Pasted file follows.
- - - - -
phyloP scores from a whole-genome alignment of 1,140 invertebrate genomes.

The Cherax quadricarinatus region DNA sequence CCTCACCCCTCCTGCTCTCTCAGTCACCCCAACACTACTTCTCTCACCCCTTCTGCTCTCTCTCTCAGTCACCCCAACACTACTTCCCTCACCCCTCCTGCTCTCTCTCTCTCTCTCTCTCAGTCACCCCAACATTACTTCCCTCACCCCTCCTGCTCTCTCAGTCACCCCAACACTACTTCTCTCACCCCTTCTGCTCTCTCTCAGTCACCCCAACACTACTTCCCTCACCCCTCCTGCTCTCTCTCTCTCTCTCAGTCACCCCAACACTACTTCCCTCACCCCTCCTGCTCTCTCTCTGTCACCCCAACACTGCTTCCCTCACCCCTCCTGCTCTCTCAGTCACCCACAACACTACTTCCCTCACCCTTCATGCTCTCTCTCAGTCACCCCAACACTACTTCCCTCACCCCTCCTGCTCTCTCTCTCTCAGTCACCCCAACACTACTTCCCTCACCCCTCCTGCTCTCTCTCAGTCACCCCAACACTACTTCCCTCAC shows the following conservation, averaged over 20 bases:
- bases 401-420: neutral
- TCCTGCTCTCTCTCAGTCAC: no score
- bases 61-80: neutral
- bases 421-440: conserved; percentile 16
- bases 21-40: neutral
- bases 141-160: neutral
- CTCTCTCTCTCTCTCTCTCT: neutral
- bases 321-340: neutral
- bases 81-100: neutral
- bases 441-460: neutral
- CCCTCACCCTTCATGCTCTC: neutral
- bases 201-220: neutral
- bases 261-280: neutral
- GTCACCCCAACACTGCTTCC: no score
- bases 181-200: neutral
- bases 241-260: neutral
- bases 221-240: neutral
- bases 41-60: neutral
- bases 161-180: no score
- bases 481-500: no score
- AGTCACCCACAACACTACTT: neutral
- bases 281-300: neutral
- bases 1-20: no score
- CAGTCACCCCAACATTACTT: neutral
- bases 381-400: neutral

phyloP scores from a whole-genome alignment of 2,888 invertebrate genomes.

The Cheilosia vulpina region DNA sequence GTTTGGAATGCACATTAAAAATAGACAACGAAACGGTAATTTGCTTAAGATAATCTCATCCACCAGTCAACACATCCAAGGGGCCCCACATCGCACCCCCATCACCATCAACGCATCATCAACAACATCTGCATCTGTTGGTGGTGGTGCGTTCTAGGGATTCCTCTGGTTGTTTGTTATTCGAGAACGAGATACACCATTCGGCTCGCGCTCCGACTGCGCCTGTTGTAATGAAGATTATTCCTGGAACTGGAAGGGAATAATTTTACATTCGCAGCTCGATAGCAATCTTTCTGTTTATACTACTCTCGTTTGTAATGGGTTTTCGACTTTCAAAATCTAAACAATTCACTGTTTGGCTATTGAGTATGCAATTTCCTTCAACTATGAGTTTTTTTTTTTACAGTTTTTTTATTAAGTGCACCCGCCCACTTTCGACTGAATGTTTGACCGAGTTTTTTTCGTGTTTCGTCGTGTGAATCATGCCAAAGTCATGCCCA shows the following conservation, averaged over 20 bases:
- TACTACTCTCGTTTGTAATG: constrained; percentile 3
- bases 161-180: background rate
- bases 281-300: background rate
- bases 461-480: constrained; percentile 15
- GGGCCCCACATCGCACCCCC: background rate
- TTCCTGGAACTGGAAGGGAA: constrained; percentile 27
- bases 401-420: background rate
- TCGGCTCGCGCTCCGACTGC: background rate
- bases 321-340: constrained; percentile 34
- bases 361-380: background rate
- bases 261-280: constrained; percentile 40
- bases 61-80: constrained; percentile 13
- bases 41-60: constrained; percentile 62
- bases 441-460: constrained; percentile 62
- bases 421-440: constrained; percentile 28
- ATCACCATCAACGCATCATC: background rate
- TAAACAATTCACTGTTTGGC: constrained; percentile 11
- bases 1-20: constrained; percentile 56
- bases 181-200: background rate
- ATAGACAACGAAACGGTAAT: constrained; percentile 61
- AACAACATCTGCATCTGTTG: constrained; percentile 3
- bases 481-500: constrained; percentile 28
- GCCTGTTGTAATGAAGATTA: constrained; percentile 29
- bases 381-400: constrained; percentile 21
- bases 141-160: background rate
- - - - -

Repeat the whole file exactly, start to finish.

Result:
phyloP scores from a whole-genome alignment of 1,140 invertebrate genomes.

The Cherax quadricarinatus region DNA sequence CCTCACCCCTCCTGCTCTCTCAGTCACCCCAACACTACTTCTCTCACCCCTTCTGCTCTCTCTCTCAGTCACCCCAACACTACTTCCCTCACCCCTCCTGCTCTCTCTCTCTCTCTCTCTCAGTCACCCCAACATTACTTCCCTCACCCCTCCTGCTCTCTCAGTCACCCCAACACTACTTCTCTCACCCCTTCTGCTCTCTCTCAGTCACCCCAACACTACTTCCCTCACCCCTCCTGCTCTCTCTCTCTCTCTCAGTCACCCCAACACTACTTCCCTCACCCCTCCTGCTCTCTCTCTGTCACCCCAACACTGCTTCCCTCACCCCTCCTGCTCTCTCAGTCACCCACAACACTACTTCCCTCACCCTTCATGCTCTCTCTCAGTCACCCCAACACTACTTCCCTCACCCCTCCTGCTCTCTCTCTCTCAGTCACCCCAACACTACTTCCCTCACCCCTCCTGCTCTCTCTCAGTCACCCCAACACTACTTCCCTCAC shows the following conservation, averaged over 20 bases:
- bases 401-420: neutral
- TCCTGCTCTCTCTCAGTCAC: no score
- bases 61-80: neutral
- bases 421-440: conserved; percentile 16
- bases 21-40: neutral
- bases 141-160: neutral
- CTCTCTCTCTCTCTCTCTCT: neutral
- bases 321-340: neutral
- bases 81-100: neutral
- bases 441-460: neutral
- CCCTCACCCTTCATGCTCTC: neutral
- bases 201-220: neutral
- bases 261-280: neutral
- GTCACCCCAACACTGCTTCC: no score
- bases 181-200: neutral
- bases 241-260: neutral
- bases 221-240: neutral
- bases 41-60: neutral
- bases 161-180: no score
- bases 481-500: no score
- AGTCACCCACAACACTACTT: neutral
- bases 281-300: neutral
- bases 1-20: no score
- CAGTCACCCCAACATTACTT: neutral
- bases 381-400: neutral

phyloP scores from a whole-genome alignment of 2,888 invertebrate genomes.

The Cheilosia vulpina region DNA sequence GTTTGGAATGCACATTAAAAATAGACAACGAAACGGTAATTTGCTTAAGATAATCTCATCCACCAGTCAACACATCCAAGGGGCCCCACATCGCACCCCCATCACCATCAACGCATCATCAACAACATCTGCATCTGTTGGTGGTGGTGCGTTCTAGGGATTCCTCTGGTTGTTTGTTATTCGAGAACGAGATACACCATTCGGCTCGCGCTCCGACTGCGCCTGTTGTAATGAAGATTATTCCTGGAACTGGAAGGGAATAATTTTACATTCGCAGCTCGATAGCAATCTTTCTGTTTATACTACTCTCGTTTGTAATGGGTTTTCGACTTTCAAAATCTAAACAATTCACTGTTTGGCTATTGAGTATGCAATTTCCTTCAACTATGAGTTTTTTTTTTTACAGTTTTTTTATTAAGTGCACCCGCCCACTTTCGACTGAATGTTTGACCGAGTTTTTTTCGTGTTTCGTCGTGTGAATCATGCCAAAGTCATGCCCA shows the following conservation, averaged over 20 bases:
- TACTACTCTCGTTTGTAATG: constrained; percentile 3
- bases 161-180: background rate
- bases 281-300: background rate
- bases 461-480: constrained; percentile 15
- GGGCCCCACATCGCACCCCC: background rate
- TTCCTGGAACTGGAAGGGAA: constrained; percentile 27
- bases 401-420: background rate
- TCGGCTCGCGCTCCGACTGC: background rate
- bases 321-340: constrained; percentile 34
- bases 361-380: background rate
- bases 261-280: constrained; percentile 40
- bases 61-80: constrained; percentile 13
- bases 41-60: constrained; percentile 62
- bases 441-460: constrained; percentile 62
- bases 421-440: constrained; percentile 28
- ATCACCATCAACGCATCATC: background rate
- TAAACAATTCACTGTTTGGC: constrained; percentile 11
- bases 1-20: constrained; percentile 56
- bases 181-200: background rate
- ATAGACAACGAAACGGTAAT: constrained; percentile 61
- AACAACATCTGCATCTGTTG: constrained; percentile 3
- bases 481-500: constrained; percentile 28
- GCCTGTTGTAATGAAGATTA: constrained; percentile 29
- bases 381-400: constrained; percentile 21
- bases 141-160: background rate